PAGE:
Islamic State (IS) fighters and supporters on social media erupted in explosive celebration over the November 13, 2015 terrorist attacks in Paris, France, which resulted in over 150 dead. The extent of the celebration far exceeded past online rallying by IS supporters, especially noting the fact that IS has not claimed the attack.
If you looked at Twitter, however, you would have thought IS claimed the attack as the events unraveled (something the group does not do, and didn’t in this case, either). IS fighters, supporters, and residents flocked to social media using hashtags translating to “#Caliphate_State_Strikes_France” and “#Crusader_France_On_Fire” to celebrate the event. While users threatened that “this is just the beginning,” media groups immediately started producing material celebrating the events. One picture within a series made by pro-IS media group al-Samood stated:
Same as you kill you are killed and we have promised you of that we will move the battles to your own homes, and then you may taste our severity
Most notable is that IS accounts and established media groups have started releasing large amounts of media campaigning against Paris, showing dead children and damage buildings caused by French airstrikes in Syria and Iraq. The posts were part of a purposefully timed campaign to create hatred against France amongst jihadis. Fighters also distributed past IS publications in French and videos featuring French speakers. The following posts, for example, contained the link to an IS video profiling French IS fighter “Abu Sohayb Al-Faranci” and pictures of dead children implied to be killed in French airstrikes:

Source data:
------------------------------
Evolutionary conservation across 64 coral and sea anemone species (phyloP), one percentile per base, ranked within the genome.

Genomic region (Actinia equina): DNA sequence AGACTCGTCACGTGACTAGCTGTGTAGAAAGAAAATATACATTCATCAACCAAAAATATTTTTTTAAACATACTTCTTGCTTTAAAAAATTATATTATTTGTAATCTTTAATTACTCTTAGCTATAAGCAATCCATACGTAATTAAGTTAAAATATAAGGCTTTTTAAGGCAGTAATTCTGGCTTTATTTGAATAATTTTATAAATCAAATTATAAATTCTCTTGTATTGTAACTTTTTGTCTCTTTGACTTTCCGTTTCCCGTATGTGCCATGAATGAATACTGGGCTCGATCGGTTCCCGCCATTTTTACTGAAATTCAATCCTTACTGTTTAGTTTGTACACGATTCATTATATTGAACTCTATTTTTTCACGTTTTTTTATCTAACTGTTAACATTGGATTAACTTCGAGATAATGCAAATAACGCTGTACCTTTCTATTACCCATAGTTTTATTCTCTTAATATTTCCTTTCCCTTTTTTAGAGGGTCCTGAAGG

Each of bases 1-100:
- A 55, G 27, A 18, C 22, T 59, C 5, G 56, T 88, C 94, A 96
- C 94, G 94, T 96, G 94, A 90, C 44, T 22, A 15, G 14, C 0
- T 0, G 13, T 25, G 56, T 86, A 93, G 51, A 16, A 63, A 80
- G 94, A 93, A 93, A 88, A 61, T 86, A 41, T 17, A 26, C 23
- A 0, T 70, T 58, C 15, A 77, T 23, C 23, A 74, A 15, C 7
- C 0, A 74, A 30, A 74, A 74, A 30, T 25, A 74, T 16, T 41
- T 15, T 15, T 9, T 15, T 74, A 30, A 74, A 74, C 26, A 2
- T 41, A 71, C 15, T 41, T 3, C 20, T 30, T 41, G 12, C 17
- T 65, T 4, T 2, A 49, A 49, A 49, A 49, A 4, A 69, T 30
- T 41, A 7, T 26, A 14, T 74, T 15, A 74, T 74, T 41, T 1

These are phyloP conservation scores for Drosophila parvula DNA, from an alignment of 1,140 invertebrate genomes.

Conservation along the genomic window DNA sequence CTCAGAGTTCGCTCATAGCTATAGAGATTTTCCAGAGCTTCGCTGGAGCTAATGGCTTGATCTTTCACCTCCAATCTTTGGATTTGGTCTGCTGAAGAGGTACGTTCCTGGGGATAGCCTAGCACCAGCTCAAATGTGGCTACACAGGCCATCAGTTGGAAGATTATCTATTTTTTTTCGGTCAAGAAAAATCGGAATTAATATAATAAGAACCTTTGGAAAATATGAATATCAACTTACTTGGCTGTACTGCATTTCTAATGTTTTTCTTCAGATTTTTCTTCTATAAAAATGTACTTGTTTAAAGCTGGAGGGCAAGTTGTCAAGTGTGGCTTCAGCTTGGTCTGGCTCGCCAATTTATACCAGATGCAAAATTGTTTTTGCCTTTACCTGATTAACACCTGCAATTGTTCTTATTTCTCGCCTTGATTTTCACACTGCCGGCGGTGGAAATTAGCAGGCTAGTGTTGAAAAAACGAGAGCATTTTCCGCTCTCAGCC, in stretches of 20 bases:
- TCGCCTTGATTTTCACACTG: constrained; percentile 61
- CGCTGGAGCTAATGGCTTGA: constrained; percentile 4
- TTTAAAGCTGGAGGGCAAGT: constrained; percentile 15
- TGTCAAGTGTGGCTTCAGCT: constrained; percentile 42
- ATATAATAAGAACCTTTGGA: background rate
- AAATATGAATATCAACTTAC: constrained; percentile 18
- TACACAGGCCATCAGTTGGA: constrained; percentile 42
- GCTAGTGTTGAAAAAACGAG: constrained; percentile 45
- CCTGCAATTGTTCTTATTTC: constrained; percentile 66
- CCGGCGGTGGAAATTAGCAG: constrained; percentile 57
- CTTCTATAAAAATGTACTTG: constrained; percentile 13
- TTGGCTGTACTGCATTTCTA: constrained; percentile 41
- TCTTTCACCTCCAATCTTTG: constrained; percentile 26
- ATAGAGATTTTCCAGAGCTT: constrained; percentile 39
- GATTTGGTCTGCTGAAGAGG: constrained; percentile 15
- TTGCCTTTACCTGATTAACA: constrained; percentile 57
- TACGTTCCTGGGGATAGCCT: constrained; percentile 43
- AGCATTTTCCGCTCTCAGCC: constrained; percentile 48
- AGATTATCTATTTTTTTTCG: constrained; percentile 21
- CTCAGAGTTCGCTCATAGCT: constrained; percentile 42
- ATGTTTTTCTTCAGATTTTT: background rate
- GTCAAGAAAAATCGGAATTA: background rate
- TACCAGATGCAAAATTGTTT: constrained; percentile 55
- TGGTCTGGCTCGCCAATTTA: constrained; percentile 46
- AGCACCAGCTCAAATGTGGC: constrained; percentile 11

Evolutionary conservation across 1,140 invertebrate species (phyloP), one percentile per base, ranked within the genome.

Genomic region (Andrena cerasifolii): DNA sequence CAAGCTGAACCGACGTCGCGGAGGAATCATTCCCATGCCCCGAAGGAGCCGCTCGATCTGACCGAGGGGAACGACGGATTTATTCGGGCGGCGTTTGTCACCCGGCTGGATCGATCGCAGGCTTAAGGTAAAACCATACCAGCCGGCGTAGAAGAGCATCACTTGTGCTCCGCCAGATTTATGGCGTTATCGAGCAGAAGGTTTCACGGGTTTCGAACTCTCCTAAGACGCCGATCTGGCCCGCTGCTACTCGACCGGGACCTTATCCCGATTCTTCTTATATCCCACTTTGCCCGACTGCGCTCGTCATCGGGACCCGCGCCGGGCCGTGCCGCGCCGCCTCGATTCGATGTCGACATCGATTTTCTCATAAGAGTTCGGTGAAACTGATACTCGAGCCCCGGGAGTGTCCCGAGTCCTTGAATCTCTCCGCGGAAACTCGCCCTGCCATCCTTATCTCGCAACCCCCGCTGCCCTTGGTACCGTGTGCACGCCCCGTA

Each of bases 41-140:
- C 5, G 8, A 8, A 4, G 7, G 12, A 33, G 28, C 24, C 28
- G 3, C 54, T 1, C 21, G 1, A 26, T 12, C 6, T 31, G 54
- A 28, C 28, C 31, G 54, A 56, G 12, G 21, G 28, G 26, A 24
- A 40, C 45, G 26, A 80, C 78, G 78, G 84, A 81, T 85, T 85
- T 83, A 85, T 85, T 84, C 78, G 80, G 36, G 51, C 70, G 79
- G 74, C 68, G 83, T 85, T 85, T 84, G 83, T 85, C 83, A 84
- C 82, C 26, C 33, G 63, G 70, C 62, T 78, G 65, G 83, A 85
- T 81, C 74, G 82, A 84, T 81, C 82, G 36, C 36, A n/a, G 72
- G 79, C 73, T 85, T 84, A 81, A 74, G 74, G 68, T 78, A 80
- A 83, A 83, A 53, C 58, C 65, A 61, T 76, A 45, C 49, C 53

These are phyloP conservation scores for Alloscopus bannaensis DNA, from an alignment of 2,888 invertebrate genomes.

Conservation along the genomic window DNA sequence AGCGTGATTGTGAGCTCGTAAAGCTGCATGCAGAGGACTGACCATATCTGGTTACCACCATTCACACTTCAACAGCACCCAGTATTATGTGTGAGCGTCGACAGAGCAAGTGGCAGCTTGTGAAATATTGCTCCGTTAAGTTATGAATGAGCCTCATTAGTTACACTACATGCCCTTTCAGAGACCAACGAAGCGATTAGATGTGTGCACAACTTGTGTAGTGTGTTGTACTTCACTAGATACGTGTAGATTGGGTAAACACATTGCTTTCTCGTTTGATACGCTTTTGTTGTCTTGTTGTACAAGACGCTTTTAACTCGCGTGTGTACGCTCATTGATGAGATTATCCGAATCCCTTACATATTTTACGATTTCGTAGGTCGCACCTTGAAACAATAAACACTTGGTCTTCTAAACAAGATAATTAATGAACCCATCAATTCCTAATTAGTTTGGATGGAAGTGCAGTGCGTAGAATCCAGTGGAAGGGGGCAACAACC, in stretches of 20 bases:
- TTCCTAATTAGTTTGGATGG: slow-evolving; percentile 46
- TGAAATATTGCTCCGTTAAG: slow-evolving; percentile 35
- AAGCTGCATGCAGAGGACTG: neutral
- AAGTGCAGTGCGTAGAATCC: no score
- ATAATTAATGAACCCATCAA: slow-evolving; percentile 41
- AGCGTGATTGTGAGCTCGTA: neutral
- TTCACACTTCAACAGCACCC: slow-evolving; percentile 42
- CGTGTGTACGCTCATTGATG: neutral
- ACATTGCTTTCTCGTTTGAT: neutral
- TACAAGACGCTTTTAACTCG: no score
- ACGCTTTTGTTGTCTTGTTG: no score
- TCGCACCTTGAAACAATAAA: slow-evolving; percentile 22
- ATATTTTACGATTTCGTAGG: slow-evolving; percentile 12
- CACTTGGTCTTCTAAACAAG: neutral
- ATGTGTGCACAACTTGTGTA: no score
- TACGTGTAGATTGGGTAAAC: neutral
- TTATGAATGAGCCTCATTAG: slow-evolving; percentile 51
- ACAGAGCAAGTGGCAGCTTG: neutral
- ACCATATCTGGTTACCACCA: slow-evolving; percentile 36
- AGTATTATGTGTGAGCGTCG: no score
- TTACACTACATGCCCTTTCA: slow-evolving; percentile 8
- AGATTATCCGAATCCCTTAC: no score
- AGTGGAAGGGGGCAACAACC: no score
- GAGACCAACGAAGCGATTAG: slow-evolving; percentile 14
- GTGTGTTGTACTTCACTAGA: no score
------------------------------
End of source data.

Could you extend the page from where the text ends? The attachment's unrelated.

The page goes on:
Such posts were spread all throughout social media. Among the most stand-out of these messages by IS fighters and supporters, however, was the quote by IS spokesman Abu Muhammad al-‘Adnani from his March 12, 2015 speech, wherein he claimed that the group would reach “Paris before Rome.” The quote may just contain disturbing truth in that IS may very likely be responsible for this attack. And, this highly plausible scenario considered, these responses by social media users appear to be coordinated to prove that this threat to attack France had come true.
Furthermore, though al-Qaeda (AQ) may still be behind attacks, the group has demonstrated a much different approach to terror in recent years. AQ, though its attacks have aimed at targets which are much more acceptable in the jihadi community: atheist bloggers, blasphemers of the Prophet, etc. AQ picks these targets carefully as a way to appeal to jihadi hearts and minds amid its popularity war with IS. Al-Qaeda in the Arabian Penninsula’s (AQAP) Charlie Hebdo attack in January 2015, for example, was supported by many.
A Dutch fighter with al-Nusra Front (NF), AQ’s Syrian affiliate, commented on these differing attack styles:
On the other hand, to Abu Saeed’s point, IS doesn’t care who it attacks, be they civilians or anyone else. This brutal methodology seems much more fitting to the attacks we’ve just witnessed in Paris.
The way IS supporters have embraced this attack appears much more coordinated at a much earlier stage than massive reactions to past attacks. In these past cases, IS supporters speculated and hoped that IS was behind those atrocities, but did not actually assert that the group was behind those respective attacks with such unanimous confidence as seen today. While no group has yet claimed the attack, the well-coordinated and well-disseminated campaign by IS fighters and pro-media might be an indication to a role by IS.